Welcome to the (web) jungle

Web management is not for the innocent or naive. I am slowly learning this.

There are many con artists with tricks up their sleeves, and you need to stay on your toes to avoid falling into their traps.

Personally, I have always found it easy to ignore the poorly-worded messages from faraway lands offering to improve my SEO:

"Do you want to see your website in Top 10 positions in Google or other major search engine?

"If yes, please let me know your website URL and keywords name that you want to optimize so that our team could supply you with our best price to optimize the website'€¦."

I equate messages like these to business offers from exiled princesses: fit for the bin.

But sometimes, there are actions that catch me off guard, and I have to turn to my tech team for advice.

For instance, one of our cloud developers pointed out to me this week that Cybera's blog comments section now featured advertised content. Whaaaat?

It appears that our web comment management system, Disqus, had made a few alterations a couple weeks ago. Here is the email they sent me at the time:

Welcome to the All New Disqus
YOUR SITE HAS BEEN SUCCESSFULLY UPDATED

Here are some of the new features your community now has access to:

  • Fully real-time commenting that shows activity as it happens
  • Improved social sharing to Twitter, Google+ or Facebook
  • International language support
  • The Discovery box shows recommended content from your own site
  • Promoted Discovery and revenue sharing programs (More Info Below)
  • Drag & drop image uploading
  • Automatic adapting to your site'€™s style
  • Discussion digests for your commenters and readers digests
  • An improved moderation interface and user reputation system

'€¦.

Did I read the email at the time? No. Life is too short.

But if I had read it, I would have noticed point five, about, "Promoted Discovery and revenue sharing programs." It seems that Disqus automatically changed Cybera's comments system to include links and references to other websites '€” a good way for them to make money through offering paid-for content on our site. I had to go in to our administrative settings to turn that off.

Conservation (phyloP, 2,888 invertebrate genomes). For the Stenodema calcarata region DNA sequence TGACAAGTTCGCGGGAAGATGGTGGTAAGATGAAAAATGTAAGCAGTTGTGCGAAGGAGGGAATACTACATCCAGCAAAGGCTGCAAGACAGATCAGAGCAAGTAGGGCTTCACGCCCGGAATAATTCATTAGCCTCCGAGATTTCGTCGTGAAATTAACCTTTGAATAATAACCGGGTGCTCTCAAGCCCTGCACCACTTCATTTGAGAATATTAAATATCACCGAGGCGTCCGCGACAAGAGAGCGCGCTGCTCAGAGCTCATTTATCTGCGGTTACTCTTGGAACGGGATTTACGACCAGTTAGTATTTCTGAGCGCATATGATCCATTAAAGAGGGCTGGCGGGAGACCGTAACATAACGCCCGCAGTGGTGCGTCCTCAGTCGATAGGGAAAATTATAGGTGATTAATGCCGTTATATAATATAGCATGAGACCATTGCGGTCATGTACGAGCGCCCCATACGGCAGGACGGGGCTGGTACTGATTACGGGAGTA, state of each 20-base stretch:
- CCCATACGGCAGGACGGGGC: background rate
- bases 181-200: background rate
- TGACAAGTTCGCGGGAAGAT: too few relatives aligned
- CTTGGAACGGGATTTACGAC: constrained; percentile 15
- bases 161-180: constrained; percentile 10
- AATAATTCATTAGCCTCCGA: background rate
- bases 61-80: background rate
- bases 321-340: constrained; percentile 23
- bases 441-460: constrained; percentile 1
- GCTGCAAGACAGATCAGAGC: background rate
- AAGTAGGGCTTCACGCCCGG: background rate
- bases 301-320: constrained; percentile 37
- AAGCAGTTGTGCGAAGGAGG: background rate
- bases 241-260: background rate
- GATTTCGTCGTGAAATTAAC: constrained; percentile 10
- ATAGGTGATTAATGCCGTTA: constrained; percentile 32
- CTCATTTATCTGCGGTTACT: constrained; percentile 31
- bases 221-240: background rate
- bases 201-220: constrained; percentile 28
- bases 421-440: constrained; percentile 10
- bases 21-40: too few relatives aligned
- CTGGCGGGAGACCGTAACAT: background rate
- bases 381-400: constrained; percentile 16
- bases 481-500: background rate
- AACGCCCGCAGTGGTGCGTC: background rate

Sneaky sneaky'€¦

This came shortly after a separate email I received from a marketer, noting that in Cybera's list of websites we peer with, we do not include Comcast. Clearly a silly mistake on our part, he asked if we could include links to Comcast's cable services on our site (he helpfully included web links).

We do not peer with Comcast, as our technology operations manager, Jean-Francois Amiot, confirmed. The man who wrote me works for an independent content marketing agency. Jean-Francois wondered if Comcast even knew that he was doing this outreach on their behalf, and told me he would investigate.

Sneaky again.

And then, there was this report, which I stumbled upon last month while Googling the Digital Accelerator for Innovation and Research:

It was written as part of a longer review of all the websites affiliated with the DAIR program. No website faired well in the writer's eyes. Cybera received a measly E (58%) for its "page speed grade" and a D (69%) for something called the "Y Slow Grade."

Suffice it to say, my heart was broken.

But, of course, this was also a con. As Joe Topjian, our systems administrator, pointed out, the web hosting industry is fueled by affiliate commissions. This article was trying to discredit us and other websites because we run on servers that are not part of their affiliate circle.

They can get away with these mistruths about how "painfully slow" our sites are by adding lots of asterisks with footnotes noting that "reports are based on certain servers, results may vary, etc, etc."

For shame, HostJury. For shame.

On this last note, Joe raised a really interesting question '€” will cloud hosting fall into the same commission-fueled game once the field of players who can offer these services opens up?

Can no technology remain innocent?